When I came to college back in 2010, I soon fell in love with a young man who is now my fiancé. When we decided to have sex, he assured me that he was clean and STD free. Well, upon visiting my gynecologist a few months after, a pap smear revealed that I had developed a few abnormal cells, a result from HPV. What is HPV? I thought he said he was STD free! This prompted me to embark on a mission to find out the truth about HPV.
So, what is HPV? HPV stands for Human Papilloma Virus. This consists of a double stranded DNA virus which infects epithelial cells, such as skin and mucus membranes. People faced with HPV risk genital and oral warts, benign lesions, as well as cancers of the mouth, throat, or genitalia.
HPV spreads through sex (this includes vaginal, anal, and oral sex) and is considered to be an STI (sexually transmitted infection). On a cellular level, HPV enters into a person through sexual contact. The virus then joins with DNA and can do one of two things. It can multiply into many infected cells through replication, resulting in wart-like lesions, or the infected cell can explode, causing inflammation, pain and spots. The released live virus is then allowed to cross infect other cells (Kräusslich 2007). In cases of pre-cancerous situations, once the virus infiltrates the cell’s DNA, cell regulators and tumor suppressor genes are altered and can no longer operate with its intended purpose. This results in uncontrollable propagation of HPV cell cancer. (asccp.org)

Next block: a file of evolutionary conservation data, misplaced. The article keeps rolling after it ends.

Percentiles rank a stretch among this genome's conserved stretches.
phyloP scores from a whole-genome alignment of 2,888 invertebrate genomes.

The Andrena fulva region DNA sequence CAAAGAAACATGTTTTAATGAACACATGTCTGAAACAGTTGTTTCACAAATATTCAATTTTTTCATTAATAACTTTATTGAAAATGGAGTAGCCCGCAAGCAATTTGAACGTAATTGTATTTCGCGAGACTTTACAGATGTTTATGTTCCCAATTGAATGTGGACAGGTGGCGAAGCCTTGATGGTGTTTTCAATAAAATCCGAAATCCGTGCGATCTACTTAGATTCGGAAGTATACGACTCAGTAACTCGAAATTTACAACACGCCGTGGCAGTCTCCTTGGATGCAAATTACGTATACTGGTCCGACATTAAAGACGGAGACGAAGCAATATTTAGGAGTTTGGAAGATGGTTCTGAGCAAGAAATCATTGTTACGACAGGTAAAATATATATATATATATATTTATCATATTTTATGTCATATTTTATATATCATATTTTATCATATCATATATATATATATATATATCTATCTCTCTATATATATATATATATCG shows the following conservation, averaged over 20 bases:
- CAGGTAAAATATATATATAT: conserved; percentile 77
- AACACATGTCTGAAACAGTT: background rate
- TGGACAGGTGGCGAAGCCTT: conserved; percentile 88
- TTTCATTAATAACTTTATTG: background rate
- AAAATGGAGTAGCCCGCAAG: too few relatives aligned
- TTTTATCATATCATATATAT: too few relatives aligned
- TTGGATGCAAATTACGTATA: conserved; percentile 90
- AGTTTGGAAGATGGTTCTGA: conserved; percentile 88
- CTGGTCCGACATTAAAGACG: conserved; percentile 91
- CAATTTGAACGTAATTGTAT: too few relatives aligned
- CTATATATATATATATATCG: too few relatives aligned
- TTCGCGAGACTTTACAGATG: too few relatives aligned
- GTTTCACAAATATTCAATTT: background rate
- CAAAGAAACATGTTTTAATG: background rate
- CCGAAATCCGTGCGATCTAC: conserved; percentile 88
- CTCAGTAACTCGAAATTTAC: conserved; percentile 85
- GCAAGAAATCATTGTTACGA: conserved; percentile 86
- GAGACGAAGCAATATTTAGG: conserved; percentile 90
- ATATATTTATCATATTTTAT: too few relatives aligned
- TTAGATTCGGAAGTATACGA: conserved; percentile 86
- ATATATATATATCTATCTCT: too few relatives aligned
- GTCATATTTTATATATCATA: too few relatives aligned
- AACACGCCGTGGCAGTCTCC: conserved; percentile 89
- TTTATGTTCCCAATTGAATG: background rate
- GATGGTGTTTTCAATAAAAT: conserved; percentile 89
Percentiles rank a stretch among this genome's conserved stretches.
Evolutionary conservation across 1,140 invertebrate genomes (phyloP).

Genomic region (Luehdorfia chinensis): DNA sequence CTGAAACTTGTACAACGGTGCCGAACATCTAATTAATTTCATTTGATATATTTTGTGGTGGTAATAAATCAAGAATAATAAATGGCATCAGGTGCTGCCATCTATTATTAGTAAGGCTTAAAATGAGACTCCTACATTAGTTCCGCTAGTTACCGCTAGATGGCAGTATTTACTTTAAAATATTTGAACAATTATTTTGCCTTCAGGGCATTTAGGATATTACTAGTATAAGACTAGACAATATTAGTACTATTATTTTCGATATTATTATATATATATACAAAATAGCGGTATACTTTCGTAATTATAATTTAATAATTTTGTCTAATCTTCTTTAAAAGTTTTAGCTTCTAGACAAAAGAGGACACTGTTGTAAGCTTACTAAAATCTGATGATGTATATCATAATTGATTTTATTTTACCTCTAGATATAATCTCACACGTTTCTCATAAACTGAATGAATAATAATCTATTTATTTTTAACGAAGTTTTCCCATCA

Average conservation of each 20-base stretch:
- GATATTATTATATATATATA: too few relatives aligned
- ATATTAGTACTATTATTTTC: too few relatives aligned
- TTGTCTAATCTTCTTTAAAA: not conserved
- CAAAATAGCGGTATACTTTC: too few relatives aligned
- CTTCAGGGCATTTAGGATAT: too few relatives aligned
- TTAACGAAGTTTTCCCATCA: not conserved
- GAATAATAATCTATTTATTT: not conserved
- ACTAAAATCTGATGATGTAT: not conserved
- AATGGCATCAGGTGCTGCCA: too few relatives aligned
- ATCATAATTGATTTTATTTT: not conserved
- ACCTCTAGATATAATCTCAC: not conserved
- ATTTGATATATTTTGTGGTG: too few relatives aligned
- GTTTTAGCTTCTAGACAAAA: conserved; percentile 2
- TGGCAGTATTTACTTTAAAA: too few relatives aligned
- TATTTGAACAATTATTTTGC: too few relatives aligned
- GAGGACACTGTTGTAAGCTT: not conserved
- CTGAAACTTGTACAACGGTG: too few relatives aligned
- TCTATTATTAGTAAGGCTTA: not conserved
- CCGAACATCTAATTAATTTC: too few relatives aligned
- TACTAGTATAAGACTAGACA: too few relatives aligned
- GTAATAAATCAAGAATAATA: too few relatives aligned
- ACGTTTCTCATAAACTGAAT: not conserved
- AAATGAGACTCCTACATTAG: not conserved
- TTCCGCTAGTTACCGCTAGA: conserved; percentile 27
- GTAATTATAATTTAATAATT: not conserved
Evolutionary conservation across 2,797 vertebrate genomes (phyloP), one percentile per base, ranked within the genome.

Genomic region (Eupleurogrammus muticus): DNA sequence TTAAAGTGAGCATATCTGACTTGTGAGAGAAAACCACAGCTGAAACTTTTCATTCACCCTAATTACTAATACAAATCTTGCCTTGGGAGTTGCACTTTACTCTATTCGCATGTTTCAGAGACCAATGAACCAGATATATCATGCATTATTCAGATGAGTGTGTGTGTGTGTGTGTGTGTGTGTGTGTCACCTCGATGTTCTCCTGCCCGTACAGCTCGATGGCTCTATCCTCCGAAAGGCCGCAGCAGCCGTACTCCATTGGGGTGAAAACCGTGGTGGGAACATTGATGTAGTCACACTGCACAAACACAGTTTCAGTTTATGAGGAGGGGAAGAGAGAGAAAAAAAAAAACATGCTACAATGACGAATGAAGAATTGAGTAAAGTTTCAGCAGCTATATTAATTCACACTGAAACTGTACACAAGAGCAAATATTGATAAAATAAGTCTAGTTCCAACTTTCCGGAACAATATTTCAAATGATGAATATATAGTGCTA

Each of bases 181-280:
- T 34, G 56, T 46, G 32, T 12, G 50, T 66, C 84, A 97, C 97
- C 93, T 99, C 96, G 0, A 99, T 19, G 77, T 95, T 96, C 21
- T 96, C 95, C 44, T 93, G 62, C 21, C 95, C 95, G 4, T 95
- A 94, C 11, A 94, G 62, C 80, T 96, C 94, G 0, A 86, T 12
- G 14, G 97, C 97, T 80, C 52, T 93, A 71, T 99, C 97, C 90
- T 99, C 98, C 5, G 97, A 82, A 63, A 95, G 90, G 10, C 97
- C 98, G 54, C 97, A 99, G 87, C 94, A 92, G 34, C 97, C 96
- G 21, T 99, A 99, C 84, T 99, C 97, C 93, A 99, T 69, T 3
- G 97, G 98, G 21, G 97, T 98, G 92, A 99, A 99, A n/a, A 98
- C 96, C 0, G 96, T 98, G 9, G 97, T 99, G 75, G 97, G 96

The Human Papilloma Virus has two sub-types, one of which has very little or no oncogenic potential (HPV 6, 11, 42, 43, 44). The term oncogenic describes a gene that causes normal cells to change into cancerous tumor cell...
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Rachael Rettner. "Teens Who Don't Have Sex Still at Risk for HPV Infection." LiveScience.com. N.p., 06 Aug. 2012. Web.
Schmidt, C., R. G. Pretorius, M. Bonin, L. Hanson, N. Semrad, and W. Watring. "Invasive Cervical Cancer following Cryotherapy for Cervical Intraepithelial Neoplasia or Human Papillomavirus Infection." 80.5 (1992): 797+. NCBI. U.S. National Library of Medicine. Web.
Weiss, Adam, DDS, and Harry Dym, DDS. "Oral Lesions Caused by Human Papillomavirus." Clinical Advisor. N.p., 10 Jan. 2011. Web.
Wheeler, C. M. "Europe PubMed Central." The Natural History of Cervical Human Papillomavirus Infections and Cervical Cancer: Gaps In... N.p., n.d. Web.
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